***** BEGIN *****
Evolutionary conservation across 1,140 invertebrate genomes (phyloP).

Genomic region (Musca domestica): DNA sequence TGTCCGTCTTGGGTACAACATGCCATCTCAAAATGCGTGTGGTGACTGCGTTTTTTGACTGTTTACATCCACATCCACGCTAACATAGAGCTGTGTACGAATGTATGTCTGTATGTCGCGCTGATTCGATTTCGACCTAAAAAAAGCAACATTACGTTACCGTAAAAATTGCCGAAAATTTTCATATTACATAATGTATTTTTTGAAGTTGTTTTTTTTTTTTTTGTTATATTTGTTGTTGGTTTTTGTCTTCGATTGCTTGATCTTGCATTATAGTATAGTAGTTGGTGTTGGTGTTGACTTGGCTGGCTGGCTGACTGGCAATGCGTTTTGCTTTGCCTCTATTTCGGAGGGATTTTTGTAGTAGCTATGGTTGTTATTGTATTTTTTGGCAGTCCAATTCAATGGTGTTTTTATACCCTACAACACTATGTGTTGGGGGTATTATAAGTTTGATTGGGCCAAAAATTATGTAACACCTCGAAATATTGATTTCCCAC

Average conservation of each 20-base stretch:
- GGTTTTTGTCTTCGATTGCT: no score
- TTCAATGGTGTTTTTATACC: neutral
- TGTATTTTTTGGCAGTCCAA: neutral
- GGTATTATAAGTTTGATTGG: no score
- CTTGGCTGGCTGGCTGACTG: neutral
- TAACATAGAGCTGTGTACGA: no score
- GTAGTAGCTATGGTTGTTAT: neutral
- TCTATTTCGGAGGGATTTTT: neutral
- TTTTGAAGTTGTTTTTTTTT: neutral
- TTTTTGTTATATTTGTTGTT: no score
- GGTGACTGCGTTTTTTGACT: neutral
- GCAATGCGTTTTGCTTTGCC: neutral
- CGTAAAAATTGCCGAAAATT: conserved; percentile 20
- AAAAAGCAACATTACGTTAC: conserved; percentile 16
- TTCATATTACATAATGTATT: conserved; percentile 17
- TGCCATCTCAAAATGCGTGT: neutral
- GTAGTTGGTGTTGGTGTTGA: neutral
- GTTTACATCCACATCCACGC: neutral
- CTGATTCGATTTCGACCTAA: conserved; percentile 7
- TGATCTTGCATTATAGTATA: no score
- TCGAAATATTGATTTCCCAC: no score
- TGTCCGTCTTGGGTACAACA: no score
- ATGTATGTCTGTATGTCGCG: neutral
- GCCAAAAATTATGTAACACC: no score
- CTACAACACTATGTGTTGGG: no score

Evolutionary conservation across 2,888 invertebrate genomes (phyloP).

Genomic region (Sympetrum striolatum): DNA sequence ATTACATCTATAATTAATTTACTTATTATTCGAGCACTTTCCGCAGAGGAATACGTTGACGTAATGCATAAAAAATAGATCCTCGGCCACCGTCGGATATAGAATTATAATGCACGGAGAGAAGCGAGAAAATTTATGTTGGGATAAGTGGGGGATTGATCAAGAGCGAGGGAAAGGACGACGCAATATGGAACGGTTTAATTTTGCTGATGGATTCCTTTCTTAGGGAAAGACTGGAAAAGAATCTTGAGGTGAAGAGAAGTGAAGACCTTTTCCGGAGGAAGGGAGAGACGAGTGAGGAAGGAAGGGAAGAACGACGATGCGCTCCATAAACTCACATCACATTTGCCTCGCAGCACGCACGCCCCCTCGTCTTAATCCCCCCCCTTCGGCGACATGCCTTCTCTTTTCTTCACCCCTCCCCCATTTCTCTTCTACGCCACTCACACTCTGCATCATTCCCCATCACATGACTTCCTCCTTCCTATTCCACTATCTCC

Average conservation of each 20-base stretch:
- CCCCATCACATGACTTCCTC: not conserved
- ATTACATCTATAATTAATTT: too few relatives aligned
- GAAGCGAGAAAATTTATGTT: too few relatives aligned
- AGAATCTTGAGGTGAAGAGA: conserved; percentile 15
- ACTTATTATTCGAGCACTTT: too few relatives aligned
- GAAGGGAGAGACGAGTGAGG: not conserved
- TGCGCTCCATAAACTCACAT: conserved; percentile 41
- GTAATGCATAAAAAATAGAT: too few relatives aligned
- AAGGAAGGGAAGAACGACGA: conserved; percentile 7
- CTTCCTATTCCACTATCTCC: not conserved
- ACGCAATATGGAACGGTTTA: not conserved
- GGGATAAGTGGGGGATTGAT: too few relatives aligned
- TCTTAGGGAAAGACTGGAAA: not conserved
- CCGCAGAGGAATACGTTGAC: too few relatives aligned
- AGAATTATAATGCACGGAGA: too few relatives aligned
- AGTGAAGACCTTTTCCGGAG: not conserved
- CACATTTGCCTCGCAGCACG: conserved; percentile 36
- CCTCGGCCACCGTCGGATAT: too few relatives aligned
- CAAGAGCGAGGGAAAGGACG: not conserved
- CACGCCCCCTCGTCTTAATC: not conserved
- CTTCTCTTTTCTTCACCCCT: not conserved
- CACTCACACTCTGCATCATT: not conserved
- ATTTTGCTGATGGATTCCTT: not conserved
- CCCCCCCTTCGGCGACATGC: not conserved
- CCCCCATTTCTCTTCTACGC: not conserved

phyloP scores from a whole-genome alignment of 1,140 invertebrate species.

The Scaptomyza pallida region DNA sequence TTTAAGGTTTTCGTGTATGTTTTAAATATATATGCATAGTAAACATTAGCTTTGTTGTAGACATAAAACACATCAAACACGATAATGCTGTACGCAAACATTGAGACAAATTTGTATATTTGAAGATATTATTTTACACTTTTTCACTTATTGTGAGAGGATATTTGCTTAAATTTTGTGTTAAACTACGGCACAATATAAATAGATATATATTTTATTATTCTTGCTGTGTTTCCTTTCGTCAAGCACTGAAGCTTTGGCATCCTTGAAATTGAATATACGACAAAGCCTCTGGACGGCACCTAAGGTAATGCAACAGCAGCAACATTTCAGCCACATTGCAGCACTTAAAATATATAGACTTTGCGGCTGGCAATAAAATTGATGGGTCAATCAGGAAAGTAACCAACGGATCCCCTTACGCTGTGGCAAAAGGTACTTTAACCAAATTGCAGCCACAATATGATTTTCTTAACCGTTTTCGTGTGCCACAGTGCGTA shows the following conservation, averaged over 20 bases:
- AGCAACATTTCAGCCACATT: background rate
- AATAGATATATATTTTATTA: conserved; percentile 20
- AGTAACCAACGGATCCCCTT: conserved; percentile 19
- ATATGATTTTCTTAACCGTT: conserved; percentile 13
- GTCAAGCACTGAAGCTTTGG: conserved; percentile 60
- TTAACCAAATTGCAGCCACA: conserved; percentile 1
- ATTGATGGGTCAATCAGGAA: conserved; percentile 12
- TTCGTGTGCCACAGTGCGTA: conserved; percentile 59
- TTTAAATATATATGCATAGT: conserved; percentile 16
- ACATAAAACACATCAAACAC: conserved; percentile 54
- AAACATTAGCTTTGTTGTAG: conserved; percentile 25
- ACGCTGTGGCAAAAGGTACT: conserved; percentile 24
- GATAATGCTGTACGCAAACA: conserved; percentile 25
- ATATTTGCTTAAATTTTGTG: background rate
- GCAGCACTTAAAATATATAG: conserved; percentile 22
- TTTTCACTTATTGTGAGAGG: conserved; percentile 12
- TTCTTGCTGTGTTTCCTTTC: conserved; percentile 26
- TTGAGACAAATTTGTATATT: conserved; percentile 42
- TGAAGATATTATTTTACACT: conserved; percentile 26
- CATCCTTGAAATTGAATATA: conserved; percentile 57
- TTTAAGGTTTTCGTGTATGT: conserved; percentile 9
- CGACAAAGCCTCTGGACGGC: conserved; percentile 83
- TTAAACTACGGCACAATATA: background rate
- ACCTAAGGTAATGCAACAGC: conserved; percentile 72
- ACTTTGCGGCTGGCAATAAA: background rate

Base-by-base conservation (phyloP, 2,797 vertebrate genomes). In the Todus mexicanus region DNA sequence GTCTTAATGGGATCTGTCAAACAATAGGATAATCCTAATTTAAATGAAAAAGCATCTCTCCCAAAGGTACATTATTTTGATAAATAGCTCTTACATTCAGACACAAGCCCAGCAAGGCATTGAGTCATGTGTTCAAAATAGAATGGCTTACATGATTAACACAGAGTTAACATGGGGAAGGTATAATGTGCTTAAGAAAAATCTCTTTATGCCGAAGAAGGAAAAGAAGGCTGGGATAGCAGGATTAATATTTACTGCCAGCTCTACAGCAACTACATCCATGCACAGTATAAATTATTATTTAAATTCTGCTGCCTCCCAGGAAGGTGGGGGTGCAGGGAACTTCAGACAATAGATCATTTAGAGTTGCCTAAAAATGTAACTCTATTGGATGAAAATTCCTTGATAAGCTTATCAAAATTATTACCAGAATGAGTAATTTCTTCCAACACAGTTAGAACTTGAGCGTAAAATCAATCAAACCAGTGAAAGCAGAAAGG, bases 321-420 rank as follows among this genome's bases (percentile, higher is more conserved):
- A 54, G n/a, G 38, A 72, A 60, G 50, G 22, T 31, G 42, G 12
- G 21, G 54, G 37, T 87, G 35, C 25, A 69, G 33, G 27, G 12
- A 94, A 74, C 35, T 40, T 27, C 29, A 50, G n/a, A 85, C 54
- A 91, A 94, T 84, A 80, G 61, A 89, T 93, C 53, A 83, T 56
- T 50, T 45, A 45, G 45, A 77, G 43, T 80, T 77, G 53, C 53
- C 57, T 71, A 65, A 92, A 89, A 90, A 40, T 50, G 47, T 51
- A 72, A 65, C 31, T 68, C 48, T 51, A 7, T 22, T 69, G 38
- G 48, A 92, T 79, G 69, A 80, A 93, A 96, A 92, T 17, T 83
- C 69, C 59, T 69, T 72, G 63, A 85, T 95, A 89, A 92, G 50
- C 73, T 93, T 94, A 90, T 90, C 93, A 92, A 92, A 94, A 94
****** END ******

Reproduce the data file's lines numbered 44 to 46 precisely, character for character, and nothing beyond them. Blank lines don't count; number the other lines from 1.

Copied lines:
- TCTTAGGGAAAGACTGGAAA: not conserved
- CCGCAGAGGAATACGTTGAC: too few relatives aligned
- AGAATTATAATGCACGGAGA: too few relatives aligned